Since starting my veterinary career, I’ve seen numerous surgeries. For some reason, I find surgery fascinating, and I jump at every opportunity to see something new. In the past, I’ve learned by observing animal operations. However, now I’m getting some first-hand experience as a patient.
A few months ago, I was told I had a deviated nasal septum and overgrown turbinates in addition to narrow sinuses. While I had never noticed it before, things started adding up. I’ve always been a mouth breather and always woke up more tired than when I went to sleep. My father always joked that I sounded like a crack addict because my nose was always stuffy. Knowing that the surgery would improve my schoolwork and quality of life, I opted to go through with it.
Things started off well on the day of surgery. One of my aunts works in the registration office at my local hospital, so it was nice to see her beforehand. While checking in, the receptionist pulled out my paperwork and a special surprise. It was a funny card from my Oma (German synonym for grandma) that my aunt had snuck into my file.
The surgery went well according to my surgeon, but the rest of the hospital experience was a little unnerving. While in pre op, it took a while for the anesthesia nurse to come. She began by jacking my bed up so high I felt like I was in orbit. A second nurse came in shortly thereafter and said we were ready to go since my IV catheter had already been placed. I repeatedly told her that it hadn’t, showing her my bare arms to prove it. Apparently, there was another patient having surgery that day whose last name was one letter different than mine. Thankfully, the hospital personnel ask you a hundred times what type of procedure you are having done. If not, who knows what they might have done to me!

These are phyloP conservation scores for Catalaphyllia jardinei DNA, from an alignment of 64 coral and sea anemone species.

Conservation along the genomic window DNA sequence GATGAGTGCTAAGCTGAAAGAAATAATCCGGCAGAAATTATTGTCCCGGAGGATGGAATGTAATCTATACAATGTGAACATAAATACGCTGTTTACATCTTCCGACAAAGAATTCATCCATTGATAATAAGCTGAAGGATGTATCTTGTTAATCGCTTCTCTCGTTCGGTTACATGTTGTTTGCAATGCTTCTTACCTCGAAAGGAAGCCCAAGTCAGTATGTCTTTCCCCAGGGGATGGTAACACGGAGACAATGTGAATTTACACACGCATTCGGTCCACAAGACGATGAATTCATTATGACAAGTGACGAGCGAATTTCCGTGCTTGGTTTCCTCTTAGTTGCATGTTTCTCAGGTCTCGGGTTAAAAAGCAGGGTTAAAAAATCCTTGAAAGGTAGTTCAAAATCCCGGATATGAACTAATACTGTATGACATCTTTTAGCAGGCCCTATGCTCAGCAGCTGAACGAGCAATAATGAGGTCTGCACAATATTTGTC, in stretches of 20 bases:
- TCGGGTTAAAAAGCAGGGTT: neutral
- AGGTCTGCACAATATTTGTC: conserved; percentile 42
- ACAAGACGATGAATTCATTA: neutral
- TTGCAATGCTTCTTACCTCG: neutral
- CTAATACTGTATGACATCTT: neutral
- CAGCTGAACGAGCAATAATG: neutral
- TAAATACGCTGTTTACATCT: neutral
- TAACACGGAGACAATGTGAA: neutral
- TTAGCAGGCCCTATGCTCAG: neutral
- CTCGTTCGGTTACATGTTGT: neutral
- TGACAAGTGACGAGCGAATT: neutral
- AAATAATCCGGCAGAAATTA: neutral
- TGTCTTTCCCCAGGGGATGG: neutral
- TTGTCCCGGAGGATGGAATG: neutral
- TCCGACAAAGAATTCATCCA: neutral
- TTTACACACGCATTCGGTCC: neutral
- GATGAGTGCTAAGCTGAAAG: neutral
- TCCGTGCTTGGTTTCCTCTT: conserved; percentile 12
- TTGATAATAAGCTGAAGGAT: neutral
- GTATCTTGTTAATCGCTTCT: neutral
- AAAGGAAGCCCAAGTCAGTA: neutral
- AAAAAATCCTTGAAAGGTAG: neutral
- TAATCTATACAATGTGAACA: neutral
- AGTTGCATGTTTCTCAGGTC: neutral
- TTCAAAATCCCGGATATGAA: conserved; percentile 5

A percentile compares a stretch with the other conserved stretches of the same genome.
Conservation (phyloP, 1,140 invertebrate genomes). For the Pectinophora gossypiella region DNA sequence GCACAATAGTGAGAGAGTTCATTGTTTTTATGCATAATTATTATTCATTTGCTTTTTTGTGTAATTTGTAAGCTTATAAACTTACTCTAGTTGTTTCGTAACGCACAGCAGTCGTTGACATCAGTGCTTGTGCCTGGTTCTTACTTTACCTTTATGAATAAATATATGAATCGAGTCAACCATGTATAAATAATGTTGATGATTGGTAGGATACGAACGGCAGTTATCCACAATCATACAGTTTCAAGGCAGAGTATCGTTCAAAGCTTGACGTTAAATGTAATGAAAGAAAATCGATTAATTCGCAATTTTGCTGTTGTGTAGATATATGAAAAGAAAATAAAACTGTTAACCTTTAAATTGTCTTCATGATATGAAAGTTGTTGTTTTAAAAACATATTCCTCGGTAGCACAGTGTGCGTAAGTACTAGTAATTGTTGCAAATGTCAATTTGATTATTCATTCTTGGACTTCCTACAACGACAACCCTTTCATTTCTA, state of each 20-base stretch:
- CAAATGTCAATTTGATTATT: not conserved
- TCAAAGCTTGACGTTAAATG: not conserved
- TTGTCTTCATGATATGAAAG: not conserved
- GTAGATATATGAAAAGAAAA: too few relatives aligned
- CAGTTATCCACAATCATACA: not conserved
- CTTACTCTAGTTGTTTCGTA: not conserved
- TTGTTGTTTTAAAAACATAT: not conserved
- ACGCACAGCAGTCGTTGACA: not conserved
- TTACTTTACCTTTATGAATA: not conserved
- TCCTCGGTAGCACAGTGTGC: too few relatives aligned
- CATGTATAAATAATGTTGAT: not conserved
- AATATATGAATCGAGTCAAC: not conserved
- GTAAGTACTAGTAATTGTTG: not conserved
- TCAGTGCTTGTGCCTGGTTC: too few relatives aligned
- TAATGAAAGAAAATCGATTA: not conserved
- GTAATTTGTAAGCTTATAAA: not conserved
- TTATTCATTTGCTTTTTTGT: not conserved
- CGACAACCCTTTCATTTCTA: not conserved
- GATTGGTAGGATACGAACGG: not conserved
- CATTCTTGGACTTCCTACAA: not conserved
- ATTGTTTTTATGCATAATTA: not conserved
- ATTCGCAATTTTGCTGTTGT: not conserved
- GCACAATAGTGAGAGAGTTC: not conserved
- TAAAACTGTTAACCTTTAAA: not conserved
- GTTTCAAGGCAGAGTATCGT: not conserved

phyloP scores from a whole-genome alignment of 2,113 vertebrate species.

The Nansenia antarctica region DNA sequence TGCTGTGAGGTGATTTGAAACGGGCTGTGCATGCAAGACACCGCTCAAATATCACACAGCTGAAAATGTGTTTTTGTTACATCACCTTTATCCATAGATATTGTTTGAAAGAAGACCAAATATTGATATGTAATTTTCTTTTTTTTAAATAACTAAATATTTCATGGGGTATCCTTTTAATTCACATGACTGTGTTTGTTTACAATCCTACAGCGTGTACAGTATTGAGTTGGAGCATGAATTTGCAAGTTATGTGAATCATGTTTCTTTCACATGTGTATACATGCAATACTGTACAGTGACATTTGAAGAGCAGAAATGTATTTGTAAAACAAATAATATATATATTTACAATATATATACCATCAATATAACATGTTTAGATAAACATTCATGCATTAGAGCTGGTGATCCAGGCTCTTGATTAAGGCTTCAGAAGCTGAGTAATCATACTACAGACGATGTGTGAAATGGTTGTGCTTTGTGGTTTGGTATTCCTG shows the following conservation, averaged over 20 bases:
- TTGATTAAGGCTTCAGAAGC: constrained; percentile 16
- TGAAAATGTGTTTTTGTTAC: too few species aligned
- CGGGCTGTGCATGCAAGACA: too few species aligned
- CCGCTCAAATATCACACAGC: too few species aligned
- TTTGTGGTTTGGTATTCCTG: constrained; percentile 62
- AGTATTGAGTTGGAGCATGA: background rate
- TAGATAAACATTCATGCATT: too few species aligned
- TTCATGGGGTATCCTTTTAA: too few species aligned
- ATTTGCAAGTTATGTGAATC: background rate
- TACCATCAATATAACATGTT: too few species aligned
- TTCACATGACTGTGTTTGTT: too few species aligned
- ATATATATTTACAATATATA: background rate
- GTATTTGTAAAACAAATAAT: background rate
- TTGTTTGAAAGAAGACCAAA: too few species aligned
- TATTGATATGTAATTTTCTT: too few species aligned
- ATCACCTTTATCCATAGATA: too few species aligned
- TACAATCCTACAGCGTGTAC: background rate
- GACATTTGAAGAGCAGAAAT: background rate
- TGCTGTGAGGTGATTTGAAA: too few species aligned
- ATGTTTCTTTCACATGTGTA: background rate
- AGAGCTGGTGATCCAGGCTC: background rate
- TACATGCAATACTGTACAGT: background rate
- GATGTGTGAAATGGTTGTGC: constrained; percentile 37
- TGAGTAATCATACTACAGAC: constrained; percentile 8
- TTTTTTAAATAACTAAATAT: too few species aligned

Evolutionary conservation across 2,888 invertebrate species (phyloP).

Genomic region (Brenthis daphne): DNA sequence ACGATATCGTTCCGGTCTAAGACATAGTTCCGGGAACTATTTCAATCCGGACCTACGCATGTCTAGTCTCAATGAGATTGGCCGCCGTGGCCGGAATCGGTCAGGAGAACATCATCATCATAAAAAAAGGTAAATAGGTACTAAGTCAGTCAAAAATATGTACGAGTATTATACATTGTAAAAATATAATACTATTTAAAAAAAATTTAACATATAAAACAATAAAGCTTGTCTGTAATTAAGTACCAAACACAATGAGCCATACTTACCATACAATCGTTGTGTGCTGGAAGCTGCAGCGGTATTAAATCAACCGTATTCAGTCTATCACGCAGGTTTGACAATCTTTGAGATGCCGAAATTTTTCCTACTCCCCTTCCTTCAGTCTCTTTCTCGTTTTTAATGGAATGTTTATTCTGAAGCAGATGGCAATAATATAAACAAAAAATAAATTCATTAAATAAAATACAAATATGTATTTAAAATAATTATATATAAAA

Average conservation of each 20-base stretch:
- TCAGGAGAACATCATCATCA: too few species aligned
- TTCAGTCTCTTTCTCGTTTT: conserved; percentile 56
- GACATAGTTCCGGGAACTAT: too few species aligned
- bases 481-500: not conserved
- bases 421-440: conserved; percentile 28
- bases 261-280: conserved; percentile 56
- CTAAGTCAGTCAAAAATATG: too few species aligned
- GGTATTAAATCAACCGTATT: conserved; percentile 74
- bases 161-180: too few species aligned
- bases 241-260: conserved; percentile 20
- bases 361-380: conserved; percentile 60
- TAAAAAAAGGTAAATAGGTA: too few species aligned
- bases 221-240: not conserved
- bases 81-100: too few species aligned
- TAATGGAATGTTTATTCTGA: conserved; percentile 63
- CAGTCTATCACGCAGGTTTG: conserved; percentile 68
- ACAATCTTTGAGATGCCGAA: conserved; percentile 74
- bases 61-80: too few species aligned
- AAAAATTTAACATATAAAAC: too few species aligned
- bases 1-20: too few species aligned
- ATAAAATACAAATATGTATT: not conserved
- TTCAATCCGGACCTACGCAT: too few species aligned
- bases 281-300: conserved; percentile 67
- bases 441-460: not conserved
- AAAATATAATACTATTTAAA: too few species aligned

But the confusion with this other patient did not end there. Upon waking up from surgery, the first thing I noticed was my bag of belongings hanging on the wall. But they weren’t mine. The bottom of the shoe had a Nike swoosh on it, and I’ve never owned a pair of those in my life.
While waking up, I also noticed that I was breathing through my nose. At that moment, I had a bloody moustache gauze taped to my nose, so if I could get enough air with that gauze obstructing my airways, the surgery must’ve made big improvements.
After waking up, it took almost 4 hours to get the bleeding to slow down to a level when it was safe enough for me to go home. Now I sit here at home with massive splints up my bloody nose, wondering what I will do with myself since I can’t work. The recovery seems miserable so far, but hopefully I’ll be breathing better once the splints come out next week.